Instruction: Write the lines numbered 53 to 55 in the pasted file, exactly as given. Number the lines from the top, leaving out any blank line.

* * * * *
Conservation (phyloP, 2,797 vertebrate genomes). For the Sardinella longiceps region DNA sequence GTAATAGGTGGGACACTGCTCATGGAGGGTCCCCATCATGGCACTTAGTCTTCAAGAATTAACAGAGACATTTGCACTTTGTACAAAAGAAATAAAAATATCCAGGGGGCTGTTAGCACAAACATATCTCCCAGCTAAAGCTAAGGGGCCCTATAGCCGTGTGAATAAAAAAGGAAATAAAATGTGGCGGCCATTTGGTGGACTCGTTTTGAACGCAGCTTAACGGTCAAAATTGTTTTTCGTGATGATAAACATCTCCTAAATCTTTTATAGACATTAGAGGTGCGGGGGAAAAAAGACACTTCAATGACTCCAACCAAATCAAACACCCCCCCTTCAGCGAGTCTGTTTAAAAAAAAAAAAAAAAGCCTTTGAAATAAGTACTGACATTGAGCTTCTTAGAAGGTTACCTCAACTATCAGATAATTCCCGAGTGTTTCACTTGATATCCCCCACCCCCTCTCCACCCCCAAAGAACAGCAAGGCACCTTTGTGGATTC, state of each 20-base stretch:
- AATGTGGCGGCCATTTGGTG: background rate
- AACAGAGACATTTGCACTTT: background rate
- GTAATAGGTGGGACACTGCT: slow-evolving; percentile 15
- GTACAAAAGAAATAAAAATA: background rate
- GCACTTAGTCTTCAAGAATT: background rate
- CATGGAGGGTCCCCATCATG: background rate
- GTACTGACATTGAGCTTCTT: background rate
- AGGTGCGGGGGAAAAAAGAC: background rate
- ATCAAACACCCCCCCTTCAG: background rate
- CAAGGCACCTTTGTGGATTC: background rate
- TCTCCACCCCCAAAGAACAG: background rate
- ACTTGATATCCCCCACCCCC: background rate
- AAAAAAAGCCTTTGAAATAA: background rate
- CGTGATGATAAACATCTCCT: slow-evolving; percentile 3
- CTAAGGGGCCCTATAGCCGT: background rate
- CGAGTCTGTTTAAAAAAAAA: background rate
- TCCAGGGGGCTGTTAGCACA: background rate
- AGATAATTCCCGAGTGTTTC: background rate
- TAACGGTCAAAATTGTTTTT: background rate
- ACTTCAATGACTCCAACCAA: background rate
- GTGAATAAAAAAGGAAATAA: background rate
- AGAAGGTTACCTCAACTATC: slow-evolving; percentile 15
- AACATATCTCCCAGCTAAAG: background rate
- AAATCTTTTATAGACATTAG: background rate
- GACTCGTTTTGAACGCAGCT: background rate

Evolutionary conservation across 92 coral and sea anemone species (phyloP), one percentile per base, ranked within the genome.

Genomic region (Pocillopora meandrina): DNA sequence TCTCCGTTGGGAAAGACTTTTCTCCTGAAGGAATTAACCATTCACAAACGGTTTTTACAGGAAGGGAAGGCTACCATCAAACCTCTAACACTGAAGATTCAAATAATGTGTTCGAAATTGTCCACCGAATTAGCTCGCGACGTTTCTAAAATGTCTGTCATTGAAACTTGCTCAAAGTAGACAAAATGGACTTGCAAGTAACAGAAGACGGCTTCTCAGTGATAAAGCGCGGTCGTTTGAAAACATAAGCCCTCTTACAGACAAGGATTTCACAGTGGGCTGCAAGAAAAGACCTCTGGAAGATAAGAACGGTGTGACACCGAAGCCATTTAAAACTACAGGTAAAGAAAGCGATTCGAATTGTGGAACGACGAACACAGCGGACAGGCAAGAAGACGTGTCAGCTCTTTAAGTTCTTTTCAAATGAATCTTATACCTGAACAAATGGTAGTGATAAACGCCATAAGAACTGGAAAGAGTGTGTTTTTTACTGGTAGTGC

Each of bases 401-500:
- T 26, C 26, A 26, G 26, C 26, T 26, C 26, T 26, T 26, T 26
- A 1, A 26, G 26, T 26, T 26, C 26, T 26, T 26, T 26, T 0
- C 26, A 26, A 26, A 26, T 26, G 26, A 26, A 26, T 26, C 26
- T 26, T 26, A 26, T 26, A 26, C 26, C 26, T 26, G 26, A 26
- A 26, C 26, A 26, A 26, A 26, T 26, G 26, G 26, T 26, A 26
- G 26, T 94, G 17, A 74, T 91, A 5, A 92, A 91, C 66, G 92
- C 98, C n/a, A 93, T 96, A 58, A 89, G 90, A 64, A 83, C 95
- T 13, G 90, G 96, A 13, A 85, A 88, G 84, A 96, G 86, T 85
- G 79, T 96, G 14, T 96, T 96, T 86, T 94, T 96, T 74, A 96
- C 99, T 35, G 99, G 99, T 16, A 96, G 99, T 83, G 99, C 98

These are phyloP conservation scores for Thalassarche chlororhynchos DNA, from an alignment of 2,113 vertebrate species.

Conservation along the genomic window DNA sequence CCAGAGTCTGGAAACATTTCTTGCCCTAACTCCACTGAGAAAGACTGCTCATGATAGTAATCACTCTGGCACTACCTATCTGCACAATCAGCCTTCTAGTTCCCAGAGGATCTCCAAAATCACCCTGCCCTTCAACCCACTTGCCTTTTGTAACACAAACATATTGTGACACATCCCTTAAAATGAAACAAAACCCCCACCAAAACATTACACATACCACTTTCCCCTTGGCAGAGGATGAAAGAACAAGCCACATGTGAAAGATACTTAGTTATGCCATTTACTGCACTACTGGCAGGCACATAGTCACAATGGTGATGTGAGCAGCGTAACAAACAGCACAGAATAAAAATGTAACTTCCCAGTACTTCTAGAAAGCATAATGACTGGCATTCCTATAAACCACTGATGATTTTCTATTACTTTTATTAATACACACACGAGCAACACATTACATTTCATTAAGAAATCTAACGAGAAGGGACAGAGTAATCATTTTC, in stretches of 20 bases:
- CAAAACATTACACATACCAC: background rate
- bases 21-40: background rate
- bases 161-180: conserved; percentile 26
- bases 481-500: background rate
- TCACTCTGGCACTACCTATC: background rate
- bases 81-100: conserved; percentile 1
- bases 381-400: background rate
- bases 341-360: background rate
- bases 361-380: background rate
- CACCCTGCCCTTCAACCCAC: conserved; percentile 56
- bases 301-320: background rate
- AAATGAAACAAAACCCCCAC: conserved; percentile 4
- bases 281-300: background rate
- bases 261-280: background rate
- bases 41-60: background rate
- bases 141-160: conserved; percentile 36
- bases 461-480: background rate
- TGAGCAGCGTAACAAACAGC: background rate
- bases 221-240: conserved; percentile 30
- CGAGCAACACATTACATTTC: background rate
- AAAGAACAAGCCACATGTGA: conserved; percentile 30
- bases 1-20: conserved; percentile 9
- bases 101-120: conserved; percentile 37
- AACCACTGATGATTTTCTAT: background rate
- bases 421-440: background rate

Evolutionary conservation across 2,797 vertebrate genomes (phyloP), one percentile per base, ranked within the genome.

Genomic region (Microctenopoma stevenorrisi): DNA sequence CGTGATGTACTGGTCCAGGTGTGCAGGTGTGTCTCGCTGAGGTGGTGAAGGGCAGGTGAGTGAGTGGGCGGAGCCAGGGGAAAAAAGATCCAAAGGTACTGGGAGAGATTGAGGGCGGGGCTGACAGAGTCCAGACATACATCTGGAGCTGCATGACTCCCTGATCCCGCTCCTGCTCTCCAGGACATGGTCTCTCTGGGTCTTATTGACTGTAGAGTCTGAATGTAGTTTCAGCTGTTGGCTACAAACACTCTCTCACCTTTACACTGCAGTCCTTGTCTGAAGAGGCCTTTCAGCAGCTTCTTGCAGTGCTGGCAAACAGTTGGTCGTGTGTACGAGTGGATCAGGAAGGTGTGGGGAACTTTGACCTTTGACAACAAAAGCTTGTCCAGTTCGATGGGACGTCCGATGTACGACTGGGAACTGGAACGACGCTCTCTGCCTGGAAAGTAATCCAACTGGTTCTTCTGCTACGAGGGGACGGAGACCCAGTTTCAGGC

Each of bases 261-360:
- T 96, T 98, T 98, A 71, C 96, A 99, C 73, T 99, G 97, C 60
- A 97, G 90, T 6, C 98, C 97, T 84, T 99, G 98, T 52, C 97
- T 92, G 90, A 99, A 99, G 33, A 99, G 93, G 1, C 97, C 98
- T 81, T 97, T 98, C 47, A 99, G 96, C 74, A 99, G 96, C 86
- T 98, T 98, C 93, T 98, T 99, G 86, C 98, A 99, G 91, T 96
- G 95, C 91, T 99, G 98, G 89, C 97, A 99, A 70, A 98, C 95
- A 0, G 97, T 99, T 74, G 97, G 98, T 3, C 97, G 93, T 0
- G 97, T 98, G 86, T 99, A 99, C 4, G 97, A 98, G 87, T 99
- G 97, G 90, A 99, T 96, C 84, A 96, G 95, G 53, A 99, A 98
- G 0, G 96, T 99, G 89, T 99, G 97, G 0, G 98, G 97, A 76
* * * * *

- AAATGAAACAAAACCCCCAC: conserved; percentile 4
- bases 281-300: background rate
- bases 261-280: background rate